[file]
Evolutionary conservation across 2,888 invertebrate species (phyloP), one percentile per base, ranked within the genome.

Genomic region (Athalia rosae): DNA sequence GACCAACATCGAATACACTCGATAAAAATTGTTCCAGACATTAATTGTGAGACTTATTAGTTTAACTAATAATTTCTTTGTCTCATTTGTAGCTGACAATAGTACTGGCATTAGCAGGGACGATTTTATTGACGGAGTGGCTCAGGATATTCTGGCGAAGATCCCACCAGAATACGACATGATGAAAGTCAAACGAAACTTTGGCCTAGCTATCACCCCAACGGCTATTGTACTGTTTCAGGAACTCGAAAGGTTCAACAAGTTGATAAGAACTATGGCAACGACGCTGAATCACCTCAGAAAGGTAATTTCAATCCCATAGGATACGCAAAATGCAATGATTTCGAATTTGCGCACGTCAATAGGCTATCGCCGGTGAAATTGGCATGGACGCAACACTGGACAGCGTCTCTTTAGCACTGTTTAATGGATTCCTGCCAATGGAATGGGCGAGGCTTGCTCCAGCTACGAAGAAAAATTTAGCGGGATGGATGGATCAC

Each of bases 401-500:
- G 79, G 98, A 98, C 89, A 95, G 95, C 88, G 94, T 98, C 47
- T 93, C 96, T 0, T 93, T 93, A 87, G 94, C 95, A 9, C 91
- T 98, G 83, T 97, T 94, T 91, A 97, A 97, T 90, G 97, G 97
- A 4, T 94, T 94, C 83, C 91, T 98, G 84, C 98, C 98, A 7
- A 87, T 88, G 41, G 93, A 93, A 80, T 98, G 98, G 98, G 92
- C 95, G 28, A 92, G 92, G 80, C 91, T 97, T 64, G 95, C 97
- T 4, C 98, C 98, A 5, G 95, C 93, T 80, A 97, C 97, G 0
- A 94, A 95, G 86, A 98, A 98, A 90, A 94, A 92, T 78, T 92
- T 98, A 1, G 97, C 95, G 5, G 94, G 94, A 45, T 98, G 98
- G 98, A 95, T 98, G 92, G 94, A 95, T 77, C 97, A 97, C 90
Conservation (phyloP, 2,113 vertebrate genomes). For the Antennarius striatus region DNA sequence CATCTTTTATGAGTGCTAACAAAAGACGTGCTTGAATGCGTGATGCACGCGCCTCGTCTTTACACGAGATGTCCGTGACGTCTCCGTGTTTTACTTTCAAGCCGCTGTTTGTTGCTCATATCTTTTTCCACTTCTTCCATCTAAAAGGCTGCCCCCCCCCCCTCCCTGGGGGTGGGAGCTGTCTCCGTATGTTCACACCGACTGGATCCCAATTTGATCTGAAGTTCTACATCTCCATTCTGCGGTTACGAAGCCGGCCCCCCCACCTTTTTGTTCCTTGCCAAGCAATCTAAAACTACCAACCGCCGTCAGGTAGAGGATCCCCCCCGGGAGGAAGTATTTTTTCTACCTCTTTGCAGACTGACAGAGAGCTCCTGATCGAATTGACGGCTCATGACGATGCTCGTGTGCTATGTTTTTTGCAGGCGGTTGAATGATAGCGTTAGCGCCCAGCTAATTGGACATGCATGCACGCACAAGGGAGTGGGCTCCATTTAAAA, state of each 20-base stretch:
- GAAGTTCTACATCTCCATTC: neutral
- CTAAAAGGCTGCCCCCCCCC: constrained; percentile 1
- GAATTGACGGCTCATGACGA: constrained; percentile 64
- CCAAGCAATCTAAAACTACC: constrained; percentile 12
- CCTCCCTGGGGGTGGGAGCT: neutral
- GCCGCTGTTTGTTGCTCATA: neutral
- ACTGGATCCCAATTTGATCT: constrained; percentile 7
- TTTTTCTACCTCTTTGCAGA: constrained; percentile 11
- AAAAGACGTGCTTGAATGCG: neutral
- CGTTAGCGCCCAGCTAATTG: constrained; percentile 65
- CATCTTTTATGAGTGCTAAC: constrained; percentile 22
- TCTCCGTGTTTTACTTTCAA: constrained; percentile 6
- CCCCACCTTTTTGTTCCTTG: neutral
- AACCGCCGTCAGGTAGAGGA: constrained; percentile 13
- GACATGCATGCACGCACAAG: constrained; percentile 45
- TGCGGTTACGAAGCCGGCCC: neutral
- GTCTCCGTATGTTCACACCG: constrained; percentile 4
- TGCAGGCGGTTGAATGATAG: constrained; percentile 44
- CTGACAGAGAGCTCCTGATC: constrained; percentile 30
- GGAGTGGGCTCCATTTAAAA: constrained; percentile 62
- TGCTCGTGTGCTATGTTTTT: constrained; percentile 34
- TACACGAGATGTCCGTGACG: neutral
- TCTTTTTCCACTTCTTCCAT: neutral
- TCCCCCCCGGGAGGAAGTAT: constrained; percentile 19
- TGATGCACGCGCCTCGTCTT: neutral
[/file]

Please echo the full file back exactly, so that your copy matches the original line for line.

Evolutionary conservation across 2,888 invertebrate species (phyloP), one percentile per base, ranked within the genome.

Genomic region (Athalia rosae): DNA sequence GACCAACATCGAATACACTCGATAAAAATTGTTCCAGACATTAATTGTGAGACTTATTAGTTTAACTAATAATTTCTTTGTCTCATTTGTAGCTGACAATAGTACTGGCATTAGCAGGGACGATTTTATTGACGGAGTGGCTCAGGATATTCTGGCGAAGATCCCACCAGAATACGACATGATGAAAGTCAAACGAAACTTTGGCCTAGCTATCACCCCAACGGCTATTGTACTGTTTCAGGAACTCGAAAGGTTCAACAAGTTGATAAGAACTATGGCAACGACGCTGAATCACCTCAGAAAGGTAATTTCAATCCCATAGGATACGCAAAATGCAATGATTTCGAATTTGCGCACGTCAATAGGCTATCGCCGGTGAAATTGGCATGGACGCAACACTGGACAGCGTCTCTTTAGCACTGTTTAATGGATTCCTGCCAATGGAATGGGCGAGGCTTGCTCCAGCTACGAAGAAAAATTTAGCGGGATGGATGGATCAC

Each of bases 401-500:
- G 79, G 98, A 98, C 89, A 95, G 95, C 88, G 94, T 98, C 47
- T 93, C 96, T 0, T 93, T 93, A 87, G 94, C 95, A 9, C 91
- T 98, G 83, T 97, T 94, T 91, A 97, A 97, T 90, G 97, G 97
- A 4, T 94, T 94, C 83, C 91, T 98, G 84, C 98, C 98, A 7
- A 87, T 88, G 41, G 93, A 93, A 80, T 98, G 98, G 98, G 92
- C 95, G 28, A 92, G 92, G 80, C 91, T 97, T 64, G 95, C 97
- T 4, C 98, C 98, A 5, G 95, C 93, T 80, A 97, C 97, G 0
- A 94, A 95, G 86, A 98, A 98, A 90, A 94, A 92, T 78, T 92
- T 98, A 1, G 97, C 95, G 5, G 94, G 94, A 45, T 98, G 98
- G 98, A 95, T 98, G 92, G 94, A 95, T 77, C 97, A 97, C 90
Conservation (phyloP, 2,113 vertebrate genomes). For the Antennarius striatus region DNA sequence CATCTTTTATGAGTGCTAACAAAAGACGTGCTTGAATGCGTGATGCACGCGCCTCGTCTTTACACGAGATGTCCGTGACGTCTCCGTGTTTTACTTTCAAGCCGCTGTTTGTTGCTCATATCTTTTTCCACTTCTTCCATCTAAAAGGCTGCCCCCCCCCCCTCCCTGGGGGTGGGAGCTGTCTCCGTATGTTCACACCGACTGGATCCCAATTTGATCTGAAGTTCTACATCTCCATTCTGCGGTTACGAAGCCGGCCCCCCCACCTTTTTGTTCCTTGCCAAGCAATCTAAAACTACCAACCGCCGTCAGGTAGAGGATCCCCCCCGGGAGGAAGTATTTTTTCTACCTCTTTGCAGACTGACAGAGAGCTCCTGATCGAATTGACGGCTCATGACGATGCTCGTGTGCTATGTTTTTTGCAGGCGGTTGAATGATAGCGTTAGCGCCCAGCTAATTGGACATGCATGCACGCACAAGGGAGTGGGCTCCATTTAAAA, state of each 20-base stretch:
- GAAGTTCTACATCTCCATTC: neutral
- CTAAAAGGCTGCCCCCCCCC: constrained; percentile 1
- GAATTGACGGCTCATGACGA: constrained; percentile 64
- CCAAGCAATCTAAAACTACC: constrained; percentile 12
- CCTCCCTGGGGGTGGGAGCT: neutral
- GCCGCTGTTTGTTGCTCATA: neutral
- ACTGGATCCCAATTTGATCT: constrained; percentile 7
- TTTTTCTACCTCTTTGCAGA: constrained; percentile 11
- AAAAGACGTGCTTGAATGCG: neutral
- CGTTAGCGCCCAGCTAATTG: constrained; percentile 65
- CATCTTTTATGAGTGCTAAC: constrained; percentile 22
- TCTCCGTGTTTTACTTTCAA: constrained; percentile 6
- CCCCACCTTTTTGTTCCTTG: neutral
- AACCGCCGTCAGGTAGAGGA: constrained; percentile 13
- GACATGCATGCACGCACAAG: constrained; percentile 45
- TGCGGTTACGAAGCCGGCCC: neutral
- GTCTCCGTATGTTCACACCG: constrained; percentile 4
- TGCAGGCGGTTGAATGATAG: constrained; percentile 44
- CTGACAGAGAGCTCCTGATC: constrained; percentile 30
- GGAGTGGGCTCCATTTAAAA: constrained; percentile 62
- TGCTCGTGTGCTATGTTTTT: constrained; percentile 34
- TACACGAGATGTCCGTGACG: neutral
- TCTTTTTCCACTTCTTCCAT: neutral
- TCCCCCCCGGGAGGAAGTAT: constrained; percentile 19
- TGATGCACGCGCCTCGTCTT: neutral